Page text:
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Few-shot Task-agnostic Neural Architecture Search for Distilling Large Language Models
Dongkuan (DK) Xu · Subhabrata Mukherjee · Xiaodong Liu · Debadeepta Dey · Wenhui Wang · Xiang Zhang · Ahmed Awadallah · Jianfeng Gao

Thu Dec 01 09:00 AM -- 11:00 AM (PST) @ Hall J #231

Traditional knowledge distillation (KD) methods manually design student architectures to compress large models given pre-specified computational cost. This requires several trials to find viable students, and repeating the process with change in computational budget. We use Neural Architecture Search (NAS) to automatically distill several compressed students with variable cost from a large model. Existing NAS methods train a single SuperLM consisting of millions of subnetworks with weight-sharing, resulting in interference between subnetworks of different sizes. Additionally, many of these works are task-specific requiring task labels for SuperLM training. Our framework AutoDistil addresses above challenges with the following steps: (a) Incorporates inductive bias and heuristics to partition Transformer search space into K compact sub-spaces (e.g., K=3 can generate typical student sizes of base, small and tiny); (b) Trains one SuperLM for each sub-space using task-agnostic objective (e.g., self-attention distillation) with weight-sharing of students; (c) Lightweight search for the optimal student without re-training. Task-agnostic training and search allow students to be reused for fine-tuning on any downstream task. Experiments on GLUE benchmark demonstrate AutoDistil to outperform state-of-the-art KD and NAS methods with upto 3x reduction in computational cost and negligible loss in task performance. Code and model checkpoints are available at https://github.com/microsoft/autodistil.

Author Information

Dongkuan (DK) Xu (North Carolina State University)
Dongkuan (DK) Xu

Dongkuan (DK) Xu is an Assistant Professor in the CS Department at North Carolina State University and leads the NCSU Efficient & Intelligent Computing Lab. His research interest is resource-efficient deep learning for AI at scale, investigating how to improve the efficiency of deep learning systems to achieve Pareto optimality between computing resources and model performance. DK’s research has been published multiple times in top conferences and journals in AI, NLP, and other fields. He serves as the Column Editor for ACM SIGAI Newsletter, and will chair The First Workshop on DL-Hardware Co-Design for AI Acceleration with AAAI 2023. He has served as session chair for New Deep Learning Architectures, and for Scalable & Trustable AI at KDD 2022, and has served as a (senior) PC member and regular reviewer for over 30 major conferences and 15 journals. In addition, he has launched the Machine Learning Algorithms & Natural Language Processing community, which has over 500,000 followers worldwide. DK also has extensive research experience in industry. He has interned at Microsoft Research Redmond, Moffett AI, and NEC labs America, and holds 8 US patents/applications. DK's long-term research goal is to democratize AI to serve a broader range of populations and domains.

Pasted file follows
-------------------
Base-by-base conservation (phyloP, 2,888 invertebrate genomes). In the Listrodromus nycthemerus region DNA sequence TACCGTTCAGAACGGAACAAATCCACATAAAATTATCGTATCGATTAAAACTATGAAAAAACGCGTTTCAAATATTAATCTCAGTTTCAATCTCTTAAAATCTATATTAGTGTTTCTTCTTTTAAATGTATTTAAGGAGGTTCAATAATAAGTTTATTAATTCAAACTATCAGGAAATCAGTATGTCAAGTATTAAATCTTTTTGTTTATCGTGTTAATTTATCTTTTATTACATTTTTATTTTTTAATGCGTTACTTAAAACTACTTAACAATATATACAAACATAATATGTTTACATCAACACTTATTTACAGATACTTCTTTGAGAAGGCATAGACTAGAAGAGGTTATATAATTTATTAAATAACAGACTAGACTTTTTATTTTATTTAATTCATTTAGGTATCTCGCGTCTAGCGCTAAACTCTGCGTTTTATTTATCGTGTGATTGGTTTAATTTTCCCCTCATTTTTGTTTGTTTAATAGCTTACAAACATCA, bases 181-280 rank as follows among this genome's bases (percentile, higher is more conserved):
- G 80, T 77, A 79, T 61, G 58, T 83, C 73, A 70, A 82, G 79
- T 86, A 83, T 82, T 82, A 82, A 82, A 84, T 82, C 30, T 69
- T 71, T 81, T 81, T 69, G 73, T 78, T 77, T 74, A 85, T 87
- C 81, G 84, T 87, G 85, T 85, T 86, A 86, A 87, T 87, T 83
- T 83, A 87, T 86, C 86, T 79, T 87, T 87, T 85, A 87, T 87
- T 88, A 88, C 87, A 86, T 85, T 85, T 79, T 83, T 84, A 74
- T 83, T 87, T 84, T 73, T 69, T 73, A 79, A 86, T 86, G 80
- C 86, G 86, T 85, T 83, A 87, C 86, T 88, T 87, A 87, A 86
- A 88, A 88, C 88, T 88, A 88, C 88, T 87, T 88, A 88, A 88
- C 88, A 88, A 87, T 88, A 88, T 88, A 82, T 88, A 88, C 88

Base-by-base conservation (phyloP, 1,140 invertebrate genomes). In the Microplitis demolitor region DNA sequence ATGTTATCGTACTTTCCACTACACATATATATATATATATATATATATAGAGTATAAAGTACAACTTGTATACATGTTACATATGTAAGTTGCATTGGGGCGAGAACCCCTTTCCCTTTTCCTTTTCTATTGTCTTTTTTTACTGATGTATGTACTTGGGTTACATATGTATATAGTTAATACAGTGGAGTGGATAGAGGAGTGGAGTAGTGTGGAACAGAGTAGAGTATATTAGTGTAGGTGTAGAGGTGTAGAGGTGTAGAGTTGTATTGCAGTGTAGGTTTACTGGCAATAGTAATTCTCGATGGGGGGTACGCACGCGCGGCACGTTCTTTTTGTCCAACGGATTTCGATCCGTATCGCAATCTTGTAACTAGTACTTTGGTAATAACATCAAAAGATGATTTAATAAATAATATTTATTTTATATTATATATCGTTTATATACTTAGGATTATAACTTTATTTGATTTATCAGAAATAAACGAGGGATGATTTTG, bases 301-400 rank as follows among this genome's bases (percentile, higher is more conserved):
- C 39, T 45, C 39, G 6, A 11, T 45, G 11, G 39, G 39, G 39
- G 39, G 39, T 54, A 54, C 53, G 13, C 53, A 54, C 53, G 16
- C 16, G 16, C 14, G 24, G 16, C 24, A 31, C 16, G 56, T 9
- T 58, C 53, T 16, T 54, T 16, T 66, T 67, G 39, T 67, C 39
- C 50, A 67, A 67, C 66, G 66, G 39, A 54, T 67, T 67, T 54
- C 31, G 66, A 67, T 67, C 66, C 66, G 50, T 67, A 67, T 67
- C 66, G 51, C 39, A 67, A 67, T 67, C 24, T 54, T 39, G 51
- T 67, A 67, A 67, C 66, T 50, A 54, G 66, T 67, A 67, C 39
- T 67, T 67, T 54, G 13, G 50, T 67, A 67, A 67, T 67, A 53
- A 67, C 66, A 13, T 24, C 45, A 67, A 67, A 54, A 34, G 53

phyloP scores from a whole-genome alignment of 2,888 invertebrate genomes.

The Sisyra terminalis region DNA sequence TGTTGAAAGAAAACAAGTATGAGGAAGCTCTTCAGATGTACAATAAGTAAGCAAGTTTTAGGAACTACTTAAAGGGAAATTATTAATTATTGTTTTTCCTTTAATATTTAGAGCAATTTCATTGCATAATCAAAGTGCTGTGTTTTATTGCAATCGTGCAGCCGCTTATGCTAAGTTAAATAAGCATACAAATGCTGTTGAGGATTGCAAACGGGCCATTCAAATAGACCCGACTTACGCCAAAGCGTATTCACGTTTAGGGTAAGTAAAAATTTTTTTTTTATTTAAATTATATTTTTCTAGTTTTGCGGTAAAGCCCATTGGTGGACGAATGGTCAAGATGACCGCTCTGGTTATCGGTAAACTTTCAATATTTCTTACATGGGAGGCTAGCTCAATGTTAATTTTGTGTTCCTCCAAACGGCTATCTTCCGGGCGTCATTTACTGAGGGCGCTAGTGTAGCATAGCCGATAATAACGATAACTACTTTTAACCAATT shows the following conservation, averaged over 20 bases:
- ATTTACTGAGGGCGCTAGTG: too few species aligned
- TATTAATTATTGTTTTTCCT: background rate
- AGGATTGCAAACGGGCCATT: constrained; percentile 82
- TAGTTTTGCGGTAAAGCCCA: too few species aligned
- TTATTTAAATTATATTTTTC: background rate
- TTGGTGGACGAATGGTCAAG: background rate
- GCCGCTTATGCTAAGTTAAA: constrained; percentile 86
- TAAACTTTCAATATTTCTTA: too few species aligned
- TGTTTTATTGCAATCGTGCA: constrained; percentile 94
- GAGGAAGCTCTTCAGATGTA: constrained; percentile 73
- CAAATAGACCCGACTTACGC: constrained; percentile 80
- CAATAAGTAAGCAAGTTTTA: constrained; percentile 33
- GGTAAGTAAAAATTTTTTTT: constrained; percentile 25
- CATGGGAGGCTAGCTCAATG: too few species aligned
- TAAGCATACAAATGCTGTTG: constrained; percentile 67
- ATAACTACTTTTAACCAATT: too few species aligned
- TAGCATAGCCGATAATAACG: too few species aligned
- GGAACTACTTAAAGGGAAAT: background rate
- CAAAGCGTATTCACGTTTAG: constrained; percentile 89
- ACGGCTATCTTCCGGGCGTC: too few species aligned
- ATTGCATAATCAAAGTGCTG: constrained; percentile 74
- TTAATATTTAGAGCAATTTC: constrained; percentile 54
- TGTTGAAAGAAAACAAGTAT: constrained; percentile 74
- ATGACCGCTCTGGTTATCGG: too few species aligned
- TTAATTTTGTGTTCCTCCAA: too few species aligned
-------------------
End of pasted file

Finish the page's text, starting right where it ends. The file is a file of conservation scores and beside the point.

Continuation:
Subhabrata Mukherjee (Microsoft)
Xiaodong Liu (Microsoft)
Debadeepta Dey (Microsoft Research)

I am a researcher in the Adaptive Systems and Interaction (ASI) group led by Dr. Eric Horvitz at Microsoft Research, Redmond, USA. I finished my PhD at the Robotics Institute, Carnegie Mellon University, USA, where I was advised by Prof. J. Andrew (Drew) Bagnell. I do fundamental as well as applied research in machine learning, control and computer vision with applications to autonomous agents in general and robotics in particular. ​ My interests include decison-making under uncertainty, reinforcement learning, artificial intelligence and machine learning. As of January 2019 I am also serving as Affiliate Assistant Professor at The School of Computer Science and Engineering, University of Washington, Seattle, USA. I regularly review for NeurIPS, ICLR, ICML, ICRA, IROS, IJRR, JFR. On occasion for CVPR, ECCV, ICCV and Autonomous Robots.

Wenhui Wang (Microsoft Research)
Xiang Zhang (The Pennsylvania State University)
Ahmed Awadallah (Microsoft)
Jianfeng Gao (Microsoft Research, Redmond, WA)

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